Comment


        • #5
          Re: Respiratory illness hits remote Alaska island

          http://plumbot.com/Craig,_Alaska.html

          Comment


          • #6
            Re: Respiratory illness hits remote Alaska island

            Interesting radio interview done on 9/4/08 npr KCAW-FM (Raven Radio).
            http://kcaw.org/modules/local_news/i...p?op=se&page=2

            Wrangell doctor reaches four corners of POW by Lisa Phu

            WRANGELL, ALASKA (2008-09-04) For almost ten years, Wrangell doctor Dave McCandless has been holding rural clinics in communities on Prince of Wales Island that don't have health providers and don't have easy access to them. It started when Point Baker and Port Protection asked Wrangell to send a visiting doctor. Since then, every six weeks throughout the entire year, Dr. McCandless visits the remote communities of Coffman Cove, Whale Pass, Naukati, Edna Bay, Point Baker, and Port Protection.

            Comment


            • #7
              Re: Respiratory illness hits remote Alaska island

              Originally posted by niman View Post
              Any confirmation? Some sources are raising more serious issues.
              I just talked to the state epidemiology dept. in Anchorage (friday noon local time).

              There is still no diagnosis. They have sent a team to the island to collect additional specimens. As soon as they have results they will be released to the media.

              They have been getting calls from a wide area - including media, rumor-checkers, etc.

              When I suggested RSV, she said it is on their list. WHen I suggested bird flu, her response was that the state had been testing birds around the state, so they doubt that is what it is. However, she agreed that the symptoms are flu-like.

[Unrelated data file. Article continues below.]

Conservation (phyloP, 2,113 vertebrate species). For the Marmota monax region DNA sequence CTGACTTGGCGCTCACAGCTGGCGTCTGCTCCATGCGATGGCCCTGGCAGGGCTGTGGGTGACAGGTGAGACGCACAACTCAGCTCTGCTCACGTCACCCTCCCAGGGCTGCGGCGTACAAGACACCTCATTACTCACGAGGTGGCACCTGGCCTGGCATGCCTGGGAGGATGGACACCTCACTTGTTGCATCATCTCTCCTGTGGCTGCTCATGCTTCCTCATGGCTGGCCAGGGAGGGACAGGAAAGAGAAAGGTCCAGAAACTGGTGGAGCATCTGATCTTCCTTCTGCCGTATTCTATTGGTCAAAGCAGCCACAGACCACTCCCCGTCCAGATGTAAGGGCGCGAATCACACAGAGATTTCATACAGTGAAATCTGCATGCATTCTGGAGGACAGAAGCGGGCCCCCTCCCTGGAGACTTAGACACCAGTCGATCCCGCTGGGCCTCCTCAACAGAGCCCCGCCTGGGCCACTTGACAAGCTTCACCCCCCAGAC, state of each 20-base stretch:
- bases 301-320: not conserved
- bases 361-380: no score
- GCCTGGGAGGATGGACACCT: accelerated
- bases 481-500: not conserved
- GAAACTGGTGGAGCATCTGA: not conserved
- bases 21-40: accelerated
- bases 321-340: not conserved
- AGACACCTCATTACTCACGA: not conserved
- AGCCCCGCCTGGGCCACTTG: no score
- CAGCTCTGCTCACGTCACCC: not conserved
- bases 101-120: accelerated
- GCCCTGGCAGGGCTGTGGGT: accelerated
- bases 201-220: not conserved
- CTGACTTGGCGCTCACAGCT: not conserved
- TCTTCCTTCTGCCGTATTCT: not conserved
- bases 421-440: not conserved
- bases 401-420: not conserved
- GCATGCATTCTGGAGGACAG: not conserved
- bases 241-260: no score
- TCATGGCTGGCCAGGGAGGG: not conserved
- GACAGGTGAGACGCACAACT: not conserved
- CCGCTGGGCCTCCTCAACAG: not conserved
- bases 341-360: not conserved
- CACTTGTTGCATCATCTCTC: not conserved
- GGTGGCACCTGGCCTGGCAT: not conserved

So....we wait.

              I nomally listen to our in-state NPR station all day, so the minute I hear anything, I'll post it here.

              I hope there's nothing in swans, as pacific-flyway swans flew through here last week. During their southward migration, species will "mix" at busy migratory bottlenecks - the perfect opportunity to trade pathogens. This theory has been proposed by our in-state migratory bird experts - that AI pathogens would most likely be passed from asymptomatic carriers to more sensitive species as they begin their flight south.

              We got our first snow this morning, so it will probably convince any remaining migratory birds to leave the more populated areas here in southcentral Alaska. THere are many water bodies within populated areas, so pathogens in birds could impact many people. I have 5 lakes within a one mile radius of my home - very typical.

              .
              "The next major advancement in the health of American people will be determined by what the individual is willing to do for himself"-- John Knowles, Former President of the Rockefeller Foundation

              Comment


              • #8
                Re: Respiratory illness hits remote Alaska island

                Prince of Wales Island is at the extreme southern end of SE Alaska - just north of Prince Rupert, British Columbia and west of Ketchikan, AK. see map: